New W. Bank bus lines to offer better service, security

Transportation minister Katz: Gov’t has obligation to protect all those living in Judea and Samaria.

By
November 5, 2014 02:09
Bethlehem

Jewish worshippers board a bus next to a section of the controversial Israeli barrier after visiting Rachel's Tomb in Bethlehem. (photo credit: REUTERS)

Communities in the Mateh Binyamin and Samaria regional councils of the West Bank will receive a slew of upgrades in their public transportation system come November 14, the Transportation Ministry announced on Tuesday.

Residents of these areas will be encountering a reorganization of their bus lines, with improved frequency and new armored routes leading to popular destinations, through the Egged-Ta’avura bus company, a subsidiary of the Egged bus cooperative and the Ta’avura Group.

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Immediately following the June kidnapping of Naftali Fraenkel, Gil-Ad Shaer and Eyal Yifrah from a hitchhiking post in Gush Etzion, the ministry declared its intention to advance a plan for enhancing bus reliability and frequency in Judea and Samaria. Along with Egged, it began launching new lines in the region on July 1, arguing that hitchhiking should be minimized.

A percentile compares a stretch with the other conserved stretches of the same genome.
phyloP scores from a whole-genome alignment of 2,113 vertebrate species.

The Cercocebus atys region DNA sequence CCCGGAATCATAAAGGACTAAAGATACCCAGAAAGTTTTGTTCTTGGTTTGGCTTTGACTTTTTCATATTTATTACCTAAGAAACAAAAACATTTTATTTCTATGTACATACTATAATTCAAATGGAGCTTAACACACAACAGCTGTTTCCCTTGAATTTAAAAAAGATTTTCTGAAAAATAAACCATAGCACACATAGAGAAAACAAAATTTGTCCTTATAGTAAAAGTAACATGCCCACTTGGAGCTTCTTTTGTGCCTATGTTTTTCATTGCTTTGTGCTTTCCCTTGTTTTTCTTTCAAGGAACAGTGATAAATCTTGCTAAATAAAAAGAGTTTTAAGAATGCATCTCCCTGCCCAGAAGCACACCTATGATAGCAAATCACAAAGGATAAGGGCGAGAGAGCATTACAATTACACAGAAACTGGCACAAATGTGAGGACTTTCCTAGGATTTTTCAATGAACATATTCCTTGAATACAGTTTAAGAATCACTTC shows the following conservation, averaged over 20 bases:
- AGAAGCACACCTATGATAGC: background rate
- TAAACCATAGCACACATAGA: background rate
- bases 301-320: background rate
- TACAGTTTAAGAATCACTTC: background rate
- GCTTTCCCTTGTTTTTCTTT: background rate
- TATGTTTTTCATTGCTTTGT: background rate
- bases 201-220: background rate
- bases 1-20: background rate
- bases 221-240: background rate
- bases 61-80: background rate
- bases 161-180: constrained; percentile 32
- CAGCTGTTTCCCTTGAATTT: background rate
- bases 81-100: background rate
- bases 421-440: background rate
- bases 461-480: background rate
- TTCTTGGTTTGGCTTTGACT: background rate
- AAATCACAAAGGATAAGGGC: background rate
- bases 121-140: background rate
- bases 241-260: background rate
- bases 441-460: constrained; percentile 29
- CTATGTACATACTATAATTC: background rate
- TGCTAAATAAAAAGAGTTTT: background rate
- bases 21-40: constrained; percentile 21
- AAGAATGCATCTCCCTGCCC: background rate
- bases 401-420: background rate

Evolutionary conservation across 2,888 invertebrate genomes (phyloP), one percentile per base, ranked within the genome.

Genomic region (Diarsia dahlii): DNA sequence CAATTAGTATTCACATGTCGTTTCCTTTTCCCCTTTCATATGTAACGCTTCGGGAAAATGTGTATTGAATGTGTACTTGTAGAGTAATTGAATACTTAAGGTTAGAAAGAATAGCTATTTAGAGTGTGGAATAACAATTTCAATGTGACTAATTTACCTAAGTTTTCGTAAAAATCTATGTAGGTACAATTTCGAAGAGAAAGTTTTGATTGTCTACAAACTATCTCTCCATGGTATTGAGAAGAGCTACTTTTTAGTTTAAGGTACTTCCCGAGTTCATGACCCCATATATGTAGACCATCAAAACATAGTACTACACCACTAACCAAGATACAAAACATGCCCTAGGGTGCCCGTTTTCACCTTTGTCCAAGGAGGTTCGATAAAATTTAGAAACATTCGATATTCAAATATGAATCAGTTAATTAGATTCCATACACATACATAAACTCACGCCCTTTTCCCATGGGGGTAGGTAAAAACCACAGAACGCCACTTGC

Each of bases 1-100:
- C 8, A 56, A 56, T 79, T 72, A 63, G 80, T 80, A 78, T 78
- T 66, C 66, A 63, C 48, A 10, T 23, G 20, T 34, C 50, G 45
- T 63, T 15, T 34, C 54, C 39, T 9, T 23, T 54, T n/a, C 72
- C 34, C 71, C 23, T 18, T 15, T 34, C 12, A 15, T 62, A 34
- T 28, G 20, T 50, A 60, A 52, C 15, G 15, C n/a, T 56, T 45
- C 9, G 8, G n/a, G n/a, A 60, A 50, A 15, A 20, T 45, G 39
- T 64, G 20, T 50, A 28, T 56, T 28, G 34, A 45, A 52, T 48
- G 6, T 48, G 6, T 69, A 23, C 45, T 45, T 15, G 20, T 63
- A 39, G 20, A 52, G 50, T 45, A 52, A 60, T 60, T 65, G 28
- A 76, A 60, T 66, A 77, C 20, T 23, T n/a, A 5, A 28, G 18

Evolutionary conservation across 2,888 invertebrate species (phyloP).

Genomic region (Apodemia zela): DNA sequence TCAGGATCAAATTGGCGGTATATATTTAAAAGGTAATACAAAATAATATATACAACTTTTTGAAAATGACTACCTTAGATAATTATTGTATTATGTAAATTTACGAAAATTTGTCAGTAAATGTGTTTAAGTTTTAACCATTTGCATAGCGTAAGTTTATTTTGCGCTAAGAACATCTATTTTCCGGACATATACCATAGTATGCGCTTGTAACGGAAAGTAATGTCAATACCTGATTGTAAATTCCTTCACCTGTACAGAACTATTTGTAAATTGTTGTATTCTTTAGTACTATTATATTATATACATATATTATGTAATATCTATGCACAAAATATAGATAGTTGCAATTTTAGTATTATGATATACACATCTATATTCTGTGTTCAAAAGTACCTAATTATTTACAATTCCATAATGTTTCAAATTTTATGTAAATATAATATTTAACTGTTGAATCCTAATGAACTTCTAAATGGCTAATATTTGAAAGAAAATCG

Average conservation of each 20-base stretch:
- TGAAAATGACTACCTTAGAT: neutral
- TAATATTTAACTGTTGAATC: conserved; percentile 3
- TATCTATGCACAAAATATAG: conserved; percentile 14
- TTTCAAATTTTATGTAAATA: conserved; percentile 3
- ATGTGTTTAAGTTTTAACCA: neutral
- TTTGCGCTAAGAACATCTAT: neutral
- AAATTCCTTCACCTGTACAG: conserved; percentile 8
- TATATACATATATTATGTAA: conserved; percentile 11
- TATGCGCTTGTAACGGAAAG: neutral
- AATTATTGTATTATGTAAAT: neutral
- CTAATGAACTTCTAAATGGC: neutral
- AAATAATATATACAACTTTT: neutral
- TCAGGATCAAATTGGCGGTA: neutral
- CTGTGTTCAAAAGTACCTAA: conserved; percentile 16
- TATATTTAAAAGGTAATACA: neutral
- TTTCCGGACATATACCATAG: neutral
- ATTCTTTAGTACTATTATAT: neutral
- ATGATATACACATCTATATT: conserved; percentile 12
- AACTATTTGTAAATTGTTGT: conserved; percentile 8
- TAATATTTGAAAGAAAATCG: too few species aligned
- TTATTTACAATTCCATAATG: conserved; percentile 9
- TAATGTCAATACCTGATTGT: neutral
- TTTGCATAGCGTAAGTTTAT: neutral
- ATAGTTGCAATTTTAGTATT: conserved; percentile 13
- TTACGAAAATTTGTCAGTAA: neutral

These initial improvements were the first in a three-stage program launched in conjunction with local council heads.

The second stage will begin to run on November 14, when many Egged routes will be transferred to Egged-Ta’avura company and receive significant service upgrades, according to the ministry. The third stage is a long-term plan that requires the purchase of 30 protected buses, Meir Chen, director of the ministry’s Public Transportation Authority, said in a mid-July Knesset meeting on the subject.

During the July stage, Egged began operating a line from Neveh Daniel to the Beit Shemesh train station, another line from Neveh Daniel to Kfar Etzion, and a third from Jerusalem to Nokdim. In addition, it launched two night lines that run from Ofra and Kfar Etzion to and from Jerusalem. An additional line began running from Tel Aviv to and from Modi’in, passing through several Samaria settlements en route.